The year 2015 has been groundbreaking in regards to social acceptance of the Lesbian, Gay, Bisexual, Transgender, and Queer (LGBTQ) community. With everything from a nationwide legalization of same sex marriage, even the first gender neutral restroom in the White House.
However, with added growth and acceptance of more identities, such as asexual and intersex, perhaps the next great challenge that we in the LGBTQ community will have to overcome, might be how we refer to ourselves.
The LGBTQ community is in desperate need of simplification. Or perhaps to better illustrate my point, the LGBPTTQQIIAA+, has made itself far too complicated for its own benefit. Yes, that’s LGBPTTQQIIAA+, or Lesbian, Gay, Bisexual, Pansexual, Transgender, Transsexual, Queer, Questioning, Intersex, Intergender, Asexual, Ally, and then an added plus sign, just in case there still might be someone that we haven’t included yet.
That initialism is real, I assure you. Along with a seemingly endless rearranging of the above letters into a collection of equally confusing abbreviations.
Queer culture has seemingly always placed a great deal of attention on acceptance and solidarity. And, although I completly understand the need to ensure that all members of the community are visibly represented. This 13 character initialism is the nightmare creation of an increasingly politically correct society.
An initialism, almost by definition, be easier to say than the term it is abbreviating. Longer initials are not only harder to remember, but harder to take seriously. The idea of a 13 character initial almost seems like a parody in and of itself. For the queer community to reach mainstream acceptance, a simplification is in order and a few figurative toes might just need to be stepped on to do so.
It makes the most sense to start with cutting words like “ally” and “questioning”. Not to say that either word isn’t important, but by definition, the term “ally” means a friend of the community, rather than a part of the community. As for “questioning”, it would make the most sense to classify this temporary self-discovery stage under the “queer” umbrella term.
Next, this leads us to the biggest problem with this initialism, redundancy and over fractioning.
To start, the terms transgender, transsexual, and intergender are all rather commonly recognized as equal parts of the “trans” community. With intergender, also known as gender fluidity, used to represent those whose gender identity does not align within a traditional male or female binary, and transsexual, used most commonly to refer to those who have taken steps to redefine their physical sex.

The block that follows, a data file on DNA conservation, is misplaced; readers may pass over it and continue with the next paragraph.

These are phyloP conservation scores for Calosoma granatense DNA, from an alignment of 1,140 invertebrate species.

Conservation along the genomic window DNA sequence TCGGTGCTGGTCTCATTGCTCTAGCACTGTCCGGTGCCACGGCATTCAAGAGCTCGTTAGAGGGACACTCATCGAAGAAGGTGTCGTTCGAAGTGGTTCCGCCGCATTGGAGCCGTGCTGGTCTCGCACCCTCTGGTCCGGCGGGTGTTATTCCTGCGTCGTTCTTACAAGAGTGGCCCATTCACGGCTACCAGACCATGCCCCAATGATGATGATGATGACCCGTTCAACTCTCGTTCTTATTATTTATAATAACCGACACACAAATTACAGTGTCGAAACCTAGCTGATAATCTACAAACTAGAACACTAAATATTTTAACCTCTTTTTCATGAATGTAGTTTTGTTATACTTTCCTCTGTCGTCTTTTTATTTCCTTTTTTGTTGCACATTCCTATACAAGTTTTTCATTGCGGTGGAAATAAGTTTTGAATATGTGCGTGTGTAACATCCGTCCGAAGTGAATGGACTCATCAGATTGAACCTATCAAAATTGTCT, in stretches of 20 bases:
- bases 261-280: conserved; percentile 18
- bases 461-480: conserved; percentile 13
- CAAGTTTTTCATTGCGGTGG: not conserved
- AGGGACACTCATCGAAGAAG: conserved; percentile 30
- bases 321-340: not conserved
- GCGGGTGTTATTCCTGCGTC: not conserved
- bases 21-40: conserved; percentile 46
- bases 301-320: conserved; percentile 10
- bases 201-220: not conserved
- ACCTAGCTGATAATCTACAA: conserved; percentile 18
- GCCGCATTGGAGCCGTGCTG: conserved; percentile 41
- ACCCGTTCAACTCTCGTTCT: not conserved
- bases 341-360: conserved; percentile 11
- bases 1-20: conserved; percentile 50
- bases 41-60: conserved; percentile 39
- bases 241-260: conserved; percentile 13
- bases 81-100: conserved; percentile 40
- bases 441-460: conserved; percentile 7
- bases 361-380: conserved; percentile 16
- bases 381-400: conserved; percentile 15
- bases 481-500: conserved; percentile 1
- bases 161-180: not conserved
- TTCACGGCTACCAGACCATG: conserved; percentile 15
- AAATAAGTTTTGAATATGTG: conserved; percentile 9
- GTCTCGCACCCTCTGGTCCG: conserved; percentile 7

It makes the most sense to include all three of these terms under the umbrella of transgender, a term used for any whose gender identity does not match the gender they were assigned at birth.
This leads to perhaps the most redundant pairing of all, and the one that bothers me personally the most, bisexuality and pansexuality.
These are two terms meaning practically the same thing, an attraction to more than one gender, with the only noticeable difference being pansexuality strange inclusion of transgender as a third option. Personally, I feel this creates an uncomfortable additional class for transgender and places too many assumptions on the preferences of bisexuality. If instead, bisexuality is used to reflect a sexuality that bisects gender, then the term pansexual loses its significance and is no longer needed
In summary, the LGBTQ community should be, I feel, focused more on creating as fewer and far more inclusive labels, rather than producing increasingly more subsects. Perhaps the Queer Nation movement of the 1990s had it the most correct in the words of their most iconic slogan. Regardless of sexual orientation, homosexual, bisexual, asexual, or anything else inbetween. Through solidarity, “We’re here. We’re queer. Get used to it.”